As shown in FIG. 3, spring 26 is then snapped over heating element 12 so that barb 38 is inserted into a slot 50 in element 12. Barb 38 prevents separation of spring 26 from heating element 12. In this position, extension portion 42 of spring 26 is extended so that an upward force is imparted by spring 26 to heating element 12. In addition, and as shown in FIG. 3, spring hook portion 34 is in contact with heating element 12 and acts to dampen relative movement between heating element 12 and cooktop 14. Hook portion 34, however, does not necessarily have to be in contact with heating element 12. Hook portion 34 may be spaced from element 12, for example, so that cooling air can flow between hook portion 34 and element 12.
As shown in FIG. 4, which is a side view of swing leaf spring 26 and heating element 12, spring 26 has a small width relative to the diameter of heating element 12. In addition, at least a section of spring hook portion 34 extends downward from slot 44 for a sufficient length to prevent undesired separation of spring 26 and rim 28.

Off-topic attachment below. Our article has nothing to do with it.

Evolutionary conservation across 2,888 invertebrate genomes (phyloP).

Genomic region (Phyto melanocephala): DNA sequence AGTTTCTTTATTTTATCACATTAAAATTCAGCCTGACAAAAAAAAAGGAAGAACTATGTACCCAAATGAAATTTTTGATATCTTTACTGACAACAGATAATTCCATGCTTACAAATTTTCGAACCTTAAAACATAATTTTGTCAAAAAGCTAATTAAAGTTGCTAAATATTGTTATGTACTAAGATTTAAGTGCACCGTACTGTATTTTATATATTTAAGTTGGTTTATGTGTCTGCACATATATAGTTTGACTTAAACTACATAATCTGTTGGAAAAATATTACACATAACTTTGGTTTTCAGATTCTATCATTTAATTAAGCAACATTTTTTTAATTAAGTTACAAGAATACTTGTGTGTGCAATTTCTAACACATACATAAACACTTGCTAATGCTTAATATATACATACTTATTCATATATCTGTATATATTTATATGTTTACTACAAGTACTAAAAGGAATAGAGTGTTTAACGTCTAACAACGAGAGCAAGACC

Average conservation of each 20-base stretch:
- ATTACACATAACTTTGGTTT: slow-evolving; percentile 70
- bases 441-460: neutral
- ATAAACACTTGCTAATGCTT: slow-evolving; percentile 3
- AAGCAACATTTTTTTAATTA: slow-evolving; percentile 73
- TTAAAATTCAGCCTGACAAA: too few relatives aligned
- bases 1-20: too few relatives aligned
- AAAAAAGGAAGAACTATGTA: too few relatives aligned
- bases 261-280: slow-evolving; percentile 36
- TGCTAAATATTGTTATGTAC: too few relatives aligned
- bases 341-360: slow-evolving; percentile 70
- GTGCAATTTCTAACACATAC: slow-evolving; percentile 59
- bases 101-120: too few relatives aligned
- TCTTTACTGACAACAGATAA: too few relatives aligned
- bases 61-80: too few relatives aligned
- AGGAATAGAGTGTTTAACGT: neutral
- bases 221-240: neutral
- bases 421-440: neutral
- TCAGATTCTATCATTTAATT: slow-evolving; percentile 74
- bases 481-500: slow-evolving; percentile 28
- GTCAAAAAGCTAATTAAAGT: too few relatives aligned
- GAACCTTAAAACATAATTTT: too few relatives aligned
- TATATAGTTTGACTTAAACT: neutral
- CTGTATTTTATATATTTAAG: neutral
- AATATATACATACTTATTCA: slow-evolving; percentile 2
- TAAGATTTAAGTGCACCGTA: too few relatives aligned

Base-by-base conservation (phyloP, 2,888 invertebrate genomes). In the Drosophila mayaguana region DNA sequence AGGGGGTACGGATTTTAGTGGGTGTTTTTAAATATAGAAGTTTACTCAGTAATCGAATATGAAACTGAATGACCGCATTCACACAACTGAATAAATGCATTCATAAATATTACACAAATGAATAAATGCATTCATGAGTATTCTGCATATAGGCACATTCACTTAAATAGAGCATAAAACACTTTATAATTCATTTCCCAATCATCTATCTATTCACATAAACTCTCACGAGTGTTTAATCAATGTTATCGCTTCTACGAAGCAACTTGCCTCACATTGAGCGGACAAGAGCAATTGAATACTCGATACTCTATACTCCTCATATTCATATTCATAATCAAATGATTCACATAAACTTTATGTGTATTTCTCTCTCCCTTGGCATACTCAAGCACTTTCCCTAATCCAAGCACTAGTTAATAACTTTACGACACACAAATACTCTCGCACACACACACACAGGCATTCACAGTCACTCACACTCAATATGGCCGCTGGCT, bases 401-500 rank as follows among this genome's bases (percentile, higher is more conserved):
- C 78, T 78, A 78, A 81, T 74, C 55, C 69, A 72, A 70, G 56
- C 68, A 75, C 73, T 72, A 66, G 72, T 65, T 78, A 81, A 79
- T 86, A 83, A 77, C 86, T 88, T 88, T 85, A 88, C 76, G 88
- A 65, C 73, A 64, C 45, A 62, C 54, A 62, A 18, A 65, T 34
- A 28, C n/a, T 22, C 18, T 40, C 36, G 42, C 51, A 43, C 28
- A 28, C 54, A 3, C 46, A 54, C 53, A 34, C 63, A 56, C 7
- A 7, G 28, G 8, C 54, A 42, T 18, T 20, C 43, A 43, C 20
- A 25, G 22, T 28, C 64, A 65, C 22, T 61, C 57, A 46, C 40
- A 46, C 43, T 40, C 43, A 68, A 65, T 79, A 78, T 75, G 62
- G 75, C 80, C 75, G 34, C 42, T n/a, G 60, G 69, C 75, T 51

FIG. 5 is a top view, with components partially cut-away, of glass plate 46, heating element 12, and swing leaf spring 26. Glass plate 46 includes a pattern 52 indicating the location at which pots and pans should be positioned on plate 46 for cooking. Although only one spring 26 is shown in FIG. 5, and as shown in connection with FIG. 1, two springs 26 support each heating element 12. In FIG. 5, hook portion 34 is spaced from an edge of heating element 12 so that cooling air can flow between hook portion 34 and element 12.
Mounting system including swing leaf springs 26 provides that heating elements 12 are forced against underside 48 of glass plate 46 with a desired force, e.g., fourteen pounds, over a wide range of operating temperatures. Specifically, as spring 26 is extended (see FIG. 3), the deflection force of spring increases. When spring 26 is positioned in the extended position shown in FIG. 3, spring 26 forces heating element 12 against underside 48 of plate 46. Further, by constructing spring 26 of 0.025 inches thick spring steel as described above, spring 26 will maintain heating element 12 against plate 46 with the desired force over a broad range of temperatures.